A top NASA official told a House committee yesterday that, contrary to the earlier testimony of his deputy, he had not been informed in detail last August of engineers' serious concerns about the solid rocket boosters that caused the Jan. 28 space shuttle disaster.
The apparent conflict in testimony centered on an Aug. 19, 1985, briefing at National Aeronautics and Space Administration headquarters in which engineers from booster manufacturer Morton Thiokol and NASA's Marshall Space Flight Center in Houston briefed headquarters officials about serious problems with the booster O-ring seals. Failure of an O-ring six months later caused the disintegration of the shuttle Challenger and the deaths of its crew of seven.
Officials at the briefing concluded that it was "safe to fly," as long as the O-rings met certain specifications, and recommended an accelerated effort to fix the problems.
The Rogers Commission, in its report on the accident issued June 9, said the information presented in the briefing "was sufficiently detailed to require corrective action prior to the next flight."
Jesse Moore, who was then head of the shuttle program, missed the briefing. His technical deputy, Michael Weeks, attended.
On June 12, Weeks told the House Science and Technology Committee under oath that he had briefed Moore about the Aug. 19 meeting that same evening. "I briefed him on the results of that and told him about the briefing and showed him the briefing."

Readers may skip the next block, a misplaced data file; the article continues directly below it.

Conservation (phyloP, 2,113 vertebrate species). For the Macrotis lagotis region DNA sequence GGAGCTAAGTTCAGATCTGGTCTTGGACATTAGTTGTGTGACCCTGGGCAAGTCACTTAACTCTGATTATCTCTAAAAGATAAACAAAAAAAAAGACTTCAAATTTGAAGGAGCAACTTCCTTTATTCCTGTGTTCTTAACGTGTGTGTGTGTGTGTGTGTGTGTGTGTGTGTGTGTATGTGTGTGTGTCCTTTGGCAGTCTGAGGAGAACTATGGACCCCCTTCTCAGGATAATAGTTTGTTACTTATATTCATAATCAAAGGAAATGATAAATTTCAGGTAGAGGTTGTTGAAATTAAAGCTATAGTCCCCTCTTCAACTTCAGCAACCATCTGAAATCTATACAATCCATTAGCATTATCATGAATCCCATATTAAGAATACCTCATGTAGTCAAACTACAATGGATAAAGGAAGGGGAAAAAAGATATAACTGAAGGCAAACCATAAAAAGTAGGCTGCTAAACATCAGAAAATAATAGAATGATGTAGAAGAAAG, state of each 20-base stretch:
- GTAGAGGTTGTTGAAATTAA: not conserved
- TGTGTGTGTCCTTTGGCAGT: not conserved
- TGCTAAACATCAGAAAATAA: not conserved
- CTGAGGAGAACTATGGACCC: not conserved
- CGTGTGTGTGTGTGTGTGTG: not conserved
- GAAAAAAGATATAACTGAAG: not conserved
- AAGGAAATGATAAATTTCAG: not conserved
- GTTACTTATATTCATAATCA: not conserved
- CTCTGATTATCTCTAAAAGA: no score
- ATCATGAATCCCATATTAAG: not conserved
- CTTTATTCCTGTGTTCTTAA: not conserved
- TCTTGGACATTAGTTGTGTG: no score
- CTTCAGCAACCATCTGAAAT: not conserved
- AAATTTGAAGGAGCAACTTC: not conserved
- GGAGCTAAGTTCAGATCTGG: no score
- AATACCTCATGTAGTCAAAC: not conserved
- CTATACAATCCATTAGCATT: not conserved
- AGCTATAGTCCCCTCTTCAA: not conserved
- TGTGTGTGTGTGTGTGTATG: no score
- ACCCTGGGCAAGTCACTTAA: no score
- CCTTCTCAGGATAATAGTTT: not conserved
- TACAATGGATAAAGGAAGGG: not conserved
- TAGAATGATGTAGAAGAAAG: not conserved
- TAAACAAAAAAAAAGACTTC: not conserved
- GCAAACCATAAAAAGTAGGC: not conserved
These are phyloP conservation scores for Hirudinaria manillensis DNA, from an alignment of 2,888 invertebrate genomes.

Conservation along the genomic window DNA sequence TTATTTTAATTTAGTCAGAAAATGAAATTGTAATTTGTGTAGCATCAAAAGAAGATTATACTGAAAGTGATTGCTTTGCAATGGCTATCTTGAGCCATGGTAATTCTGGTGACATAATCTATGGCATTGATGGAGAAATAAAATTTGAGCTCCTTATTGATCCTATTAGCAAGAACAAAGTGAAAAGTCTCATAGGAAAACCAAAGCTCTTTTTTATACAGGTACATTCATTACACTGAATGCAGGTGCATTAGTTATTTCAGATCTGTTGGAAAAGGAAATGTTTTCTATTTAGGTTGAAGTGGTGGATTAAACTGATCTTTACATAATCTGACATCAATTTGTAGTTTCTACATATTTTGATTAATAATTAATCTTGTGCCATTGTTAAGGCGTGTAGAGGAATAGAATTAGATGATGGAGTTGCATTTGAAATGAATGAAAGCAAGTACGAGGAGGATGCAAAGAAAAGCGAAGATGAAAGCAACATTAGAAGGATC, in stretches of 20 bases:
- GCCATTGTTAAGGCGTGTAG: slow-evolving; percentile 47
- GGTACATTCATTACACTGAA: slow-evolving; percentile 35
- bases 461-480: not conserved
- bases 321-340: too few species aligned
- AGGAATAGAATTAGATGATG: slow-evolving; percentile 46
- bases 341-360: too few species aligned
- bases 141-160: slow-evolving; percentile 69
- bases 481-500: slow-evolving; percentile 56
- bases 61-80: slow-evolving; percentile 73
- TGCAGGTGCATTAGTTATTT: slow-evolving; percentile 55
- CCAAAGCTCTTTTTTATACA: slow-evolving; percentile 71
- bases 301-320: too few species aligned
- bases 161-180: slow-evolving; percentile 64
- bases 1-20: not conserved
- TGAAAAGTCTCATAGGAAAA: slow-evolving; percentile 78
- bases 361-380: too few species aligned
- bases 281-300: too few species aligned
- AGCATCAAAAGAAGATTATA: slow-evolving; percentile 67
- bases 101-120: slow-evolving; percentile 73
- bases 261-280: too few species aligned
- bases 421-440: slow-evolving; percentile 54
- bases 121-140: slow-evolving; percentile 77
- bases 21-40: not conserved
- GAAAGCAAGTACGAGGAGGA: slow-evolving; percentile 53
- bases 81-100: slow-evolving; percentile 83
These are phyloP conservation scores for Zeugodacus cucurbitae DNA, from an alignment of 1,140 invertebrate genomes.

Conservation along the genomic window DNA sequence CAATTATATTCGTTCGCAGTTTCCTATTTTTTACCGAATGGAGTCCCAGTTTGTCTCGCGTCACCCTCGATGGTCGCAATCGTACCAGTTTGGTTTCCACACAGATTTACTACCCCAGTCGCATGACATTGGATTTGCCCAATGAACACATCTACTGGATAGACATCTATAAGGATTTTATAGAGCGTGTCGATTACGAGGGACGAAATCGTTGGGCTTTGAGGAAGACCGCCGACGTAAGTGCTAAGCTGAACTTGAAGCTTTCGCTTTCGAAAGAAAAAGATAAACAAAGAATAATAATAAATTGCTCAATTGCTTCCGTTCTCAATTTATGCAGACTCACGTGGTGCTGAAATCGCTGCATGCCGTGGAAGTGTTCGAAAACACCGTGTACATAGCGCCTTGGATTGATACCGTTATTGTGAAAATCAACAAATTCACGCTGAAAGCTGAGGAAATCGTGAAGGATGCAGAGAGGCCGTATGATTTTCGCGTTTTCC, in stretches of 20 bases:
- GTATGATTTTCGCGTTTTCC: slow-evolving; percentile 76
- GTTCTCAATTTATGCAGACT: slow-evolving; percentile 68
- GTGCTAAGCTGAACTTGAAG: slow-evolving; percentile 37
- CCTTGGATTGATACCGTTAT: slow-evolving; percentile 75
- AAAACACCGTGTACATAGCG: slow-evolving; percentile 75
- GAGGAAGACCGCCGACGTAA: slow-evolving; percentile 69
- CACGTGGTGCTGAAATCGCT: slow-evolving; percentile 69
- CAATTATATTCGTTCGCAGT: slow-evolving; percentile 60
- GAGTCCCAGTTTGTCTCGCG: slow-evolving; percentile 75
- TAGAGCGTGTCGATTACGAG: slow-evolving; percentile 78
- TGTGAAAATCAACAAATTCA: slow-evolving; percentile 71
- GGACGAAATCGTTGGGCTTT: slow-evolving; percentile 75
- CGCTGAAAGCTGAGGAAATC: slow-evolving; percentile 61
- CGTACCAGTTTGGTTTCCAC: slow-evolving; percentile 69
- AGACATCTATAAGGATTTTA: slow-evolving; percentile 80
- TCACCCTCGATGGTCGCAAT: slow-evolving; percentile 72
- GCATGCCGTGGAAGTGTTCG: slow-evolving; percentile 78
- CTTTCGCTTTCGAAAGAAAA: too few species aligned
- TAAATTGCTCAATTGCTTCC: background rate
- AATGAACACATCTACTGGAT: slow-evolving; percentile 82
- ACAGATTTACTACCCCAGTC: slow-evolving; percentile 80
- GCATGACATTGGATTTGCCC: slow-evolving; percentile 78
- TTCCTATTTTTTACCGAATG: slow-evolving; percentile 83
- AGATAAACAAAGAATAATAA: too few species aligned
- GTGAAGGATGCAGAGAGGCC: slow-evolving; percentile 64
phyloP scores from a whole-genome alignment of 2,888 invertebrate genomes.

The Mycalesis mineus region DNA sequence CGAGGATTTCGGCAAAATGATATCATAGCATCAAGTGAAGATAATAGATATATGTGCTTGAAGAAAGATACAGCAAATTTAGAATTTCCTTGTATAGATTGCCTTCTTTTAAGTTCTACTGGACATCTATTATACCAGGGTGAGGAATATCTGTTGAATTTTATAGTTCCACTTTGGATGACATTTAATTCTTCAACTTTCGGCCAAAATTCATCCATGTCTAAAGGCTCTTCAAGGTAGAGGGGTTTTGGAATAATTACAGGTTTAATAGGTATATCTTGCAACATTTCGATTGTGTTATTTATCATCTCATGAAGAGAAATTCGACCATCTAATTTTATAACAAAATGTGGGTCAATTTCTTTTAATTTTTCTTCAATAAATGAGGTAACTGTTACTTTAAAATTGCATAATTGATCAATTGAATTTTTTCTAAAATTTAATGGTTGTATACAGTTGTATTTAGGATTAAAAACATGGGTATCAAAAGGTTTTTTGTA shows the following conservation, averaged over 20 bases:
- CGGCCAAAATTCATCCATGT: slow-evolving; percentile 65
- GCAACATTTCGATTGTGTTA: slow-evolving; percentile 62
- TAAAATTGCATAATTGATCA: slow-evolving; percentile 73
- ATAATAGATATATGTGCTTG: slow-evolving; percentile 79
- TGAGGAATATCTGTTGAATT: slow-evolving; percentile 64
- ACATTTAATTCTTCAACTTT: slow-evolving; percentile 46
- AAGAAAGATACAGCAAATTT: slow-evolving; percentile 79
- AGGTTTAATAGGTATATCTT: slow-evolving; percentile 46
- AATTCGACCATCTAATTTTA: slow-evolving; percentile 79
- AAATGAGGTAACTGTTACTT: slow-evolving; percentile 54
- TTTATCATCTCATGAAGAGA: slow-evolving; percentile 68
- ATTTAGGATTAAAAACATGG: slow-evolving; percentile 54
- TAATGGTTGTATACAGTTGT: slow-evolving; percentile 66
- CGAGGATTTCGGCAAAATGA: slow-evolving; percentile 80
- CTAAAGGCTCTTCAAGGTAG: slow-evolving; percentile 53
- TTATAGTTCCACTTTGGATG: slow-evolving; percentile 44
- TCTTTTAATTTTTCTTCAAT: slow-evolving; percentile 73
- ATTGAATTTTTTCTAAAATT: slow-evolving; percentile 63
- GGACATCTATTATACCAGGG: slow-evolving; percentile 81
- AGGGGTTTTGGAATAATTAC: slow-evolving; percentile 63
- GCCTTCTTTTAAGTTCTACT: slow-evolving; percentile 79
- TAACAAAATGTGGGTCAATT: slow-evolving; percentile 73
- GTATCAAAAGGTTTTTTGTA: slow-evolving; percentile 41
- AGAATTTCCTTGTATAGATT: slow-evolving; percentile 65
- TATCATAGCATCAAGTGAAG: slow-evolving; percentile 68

Yesterday, in response to questioning by Rep. James H. Scheuer (D-N.Y.), Moore said, "I did not get the report from Mr. Weeks. I did not read that report that was given to NASA headquarters on Aug. 19."
After Scheuer read Weeks' testimony to him, Moore, who is now director of the Johnson Space Center in Houston, said, "That certainly is not commensurate with my recollection of the situation. Mr. Weeks did say he attended the briefing, that he did review the situation with Morton Thiokol and Marshall people. He felt at that time that his judgment was that it was okay to proceed . . . . The first time I saw the briefing document was . . . after the Challenger accident."
Moore said he was aware of O-ring problems in the booster joints but did not have information that indicated the problems were serious enough to stop flying shuttles.
Scheuer called the testimony "a very serious conflict," and he told Moore, "You were the top banana. They say the buck stops here."
Moore responded, "I understand that. You have to rely on people in your organization to make judgments . . . and that's what I thought I was doing, sir."